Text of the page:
Where will they finish? Between 3rd and 7th. Good, but not good enough, and if they go far in the Sudamericana it could be even lower down as they give up domestically.
Key Player: Santiago Silva – I don’t expect Pochi Chavez to be able to fill Riquelme’s boots, so I can see Silva evolving into a nuevganche and being the attacking focus of Falcioni’s new Boca. On his day, the best striker in the league.
Odds 4/1 favourites – no thanks

Colón de Santa Fe

Club legend Bichi Fuertes has retired, but they have replaced his goals with those of Emmanuel Gigliotti - a reliable performer at this level - and Godoy Cruz hitman Ruben Ramirez. Javier Chevanton’s injury problems see him depart the club before ever showing his abundant class but their recruitment this off-season means they probably have the best strike partnership in the league and they could shock some people.

Where will they finish? Anonymous in mid-table if they go far in the Sudamericana, otherwise they could be a dark horse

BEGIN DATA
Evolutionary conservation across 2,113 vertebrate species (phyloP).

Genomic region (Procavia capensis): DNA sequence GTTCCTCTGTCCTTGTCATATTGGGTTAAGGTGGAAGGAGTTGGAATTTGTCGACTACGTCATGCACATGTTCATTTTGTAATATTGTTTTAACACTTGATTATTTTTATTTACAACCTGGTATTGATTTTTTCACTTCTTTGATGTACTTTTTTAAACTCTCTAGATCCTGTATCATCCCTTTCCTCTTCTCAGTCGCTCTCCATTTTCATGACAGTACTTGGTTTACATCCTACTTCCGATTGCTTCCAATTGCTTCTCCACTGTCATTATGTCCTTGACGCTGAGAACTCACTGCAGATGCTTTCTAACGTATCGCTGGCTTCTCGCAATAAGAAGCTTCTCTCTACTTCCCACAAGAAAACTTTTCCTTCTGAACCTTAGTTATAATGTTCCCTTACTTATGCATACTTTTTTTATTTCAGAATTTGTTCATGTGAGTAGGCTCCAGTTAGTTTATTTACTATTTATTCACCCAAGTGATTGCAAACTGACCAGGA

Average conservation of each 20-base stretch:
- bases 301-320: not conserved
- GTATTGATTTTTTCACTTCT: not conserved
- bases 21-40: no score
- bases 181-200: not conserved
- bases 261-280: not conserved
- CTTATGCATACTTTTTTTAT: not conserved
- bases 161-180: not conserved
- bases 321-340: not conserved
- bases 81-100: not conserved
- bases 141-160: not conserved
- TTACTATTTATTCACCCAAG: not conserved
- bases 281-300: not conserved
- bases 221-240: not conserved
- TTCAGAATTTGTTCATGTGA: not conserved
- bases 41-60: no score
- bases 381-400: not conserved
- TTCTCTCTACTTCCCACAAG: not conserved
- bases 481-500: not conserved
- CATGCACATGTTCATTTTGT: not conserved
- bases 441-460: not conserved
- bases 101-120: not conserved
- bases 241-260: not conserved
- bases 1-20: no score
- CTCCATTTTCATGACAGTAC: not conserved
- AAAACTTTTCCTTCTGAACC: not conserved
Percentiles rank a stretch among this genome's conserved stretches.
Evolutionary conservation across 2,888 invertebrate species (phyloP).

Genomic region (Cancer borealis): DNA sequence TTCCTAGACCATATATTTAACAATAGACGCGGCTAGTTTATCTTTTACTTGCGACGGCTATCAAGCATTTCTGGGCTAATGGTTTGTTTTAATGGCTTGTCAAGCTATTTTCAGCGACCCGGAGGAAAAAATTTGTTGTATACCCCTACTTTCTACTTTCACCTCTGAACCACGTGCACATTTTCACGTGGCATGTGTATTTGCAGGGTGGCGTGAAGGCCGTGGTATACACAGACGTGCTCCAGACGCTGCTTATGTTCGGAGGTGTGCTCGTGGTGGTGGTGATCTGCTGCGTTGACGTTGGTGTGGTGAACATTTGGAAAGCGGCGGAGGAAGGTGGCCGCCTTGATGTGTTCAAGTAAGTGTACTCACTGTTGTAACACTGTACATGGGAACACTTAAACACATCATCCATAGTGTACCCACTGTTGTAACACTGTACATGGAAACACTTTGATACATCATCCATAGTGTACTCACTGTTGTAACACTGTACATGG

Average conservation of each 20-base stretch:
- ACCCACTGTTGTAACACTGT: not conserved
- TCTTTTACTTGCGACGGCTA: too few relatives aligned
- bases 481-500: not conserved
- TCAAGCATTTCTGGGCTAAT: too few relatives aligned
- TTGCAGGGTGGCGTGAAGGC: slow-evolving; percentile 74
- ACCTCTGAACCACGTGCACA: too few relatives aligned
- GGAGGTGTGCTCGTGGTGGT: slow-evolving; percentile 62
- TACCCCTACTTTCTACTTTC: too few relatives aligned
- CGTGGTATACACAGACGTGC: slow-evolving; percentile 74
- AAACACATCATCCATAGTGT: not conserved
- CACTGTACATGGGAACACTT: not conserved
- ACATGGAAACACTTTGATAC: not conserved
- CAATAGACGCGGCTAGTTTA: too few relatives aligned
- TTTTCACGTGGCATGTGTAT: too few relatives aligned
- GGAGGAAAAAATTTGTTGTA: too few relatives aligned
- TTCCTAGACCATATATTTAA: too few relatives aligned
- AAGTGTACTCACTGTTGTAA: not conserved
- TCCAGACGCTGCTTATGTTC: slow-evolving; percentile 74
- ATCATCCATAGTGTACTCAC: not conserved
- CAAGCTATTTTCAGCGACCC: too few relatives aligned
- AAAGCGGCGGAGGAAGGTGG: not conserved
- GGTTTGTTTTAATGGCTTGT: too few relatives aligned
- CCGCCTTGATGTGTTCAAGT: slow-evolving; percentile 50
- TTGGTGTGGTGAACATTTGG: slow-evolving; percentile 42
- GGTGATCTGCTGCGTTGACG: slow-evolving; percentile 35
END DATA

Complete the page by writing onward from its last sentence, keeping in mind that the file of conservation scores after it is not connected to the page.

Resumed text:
Key Player: Sebastian Prediger will hold together the midfield alongside Bernardello, and with them playing two up front, their shielding of the defence will be key
Odds 23/1 – Dark horses with a juicy price. Worth backing with the hope they get knocked out of continental competition

Estudiantes de La Plata

Without Juan Sebastian Verón, it was always going to be a tough season, but they have replaced him very well with Román Martinez. Angeleri’s return from his English abyss will strengthen the defence but there seem to be too many key departures, including the baffling decision to let Carlos Carbonero back out on loan after dazzling at Arsenal. New boss Cagna will have to work some magic.

Where will they finish? In the mix, but they look a tad short up front to win it outright
Key Player: Roman Martinez has to replace Verón but if they’re to compete for honours, it will need to be Gastón Fernandez up front who shines
Odds 9/1 – A price based more on reputation than anything, buy a striker and I’ll reconsider

Godoy Cruz

Previously the example for all provincial clubs, Godoy Cruz disintegrated into an uncompetitive mush last season and have mad changes in the off-season to correct this. While there have been key departures in Caruso, Rojas and Villar, their replacements are very good and a freshening up of this squad is just what was needed. They should improve on last year’s showing.

Where will they finish? Back up in mid-table after an awful year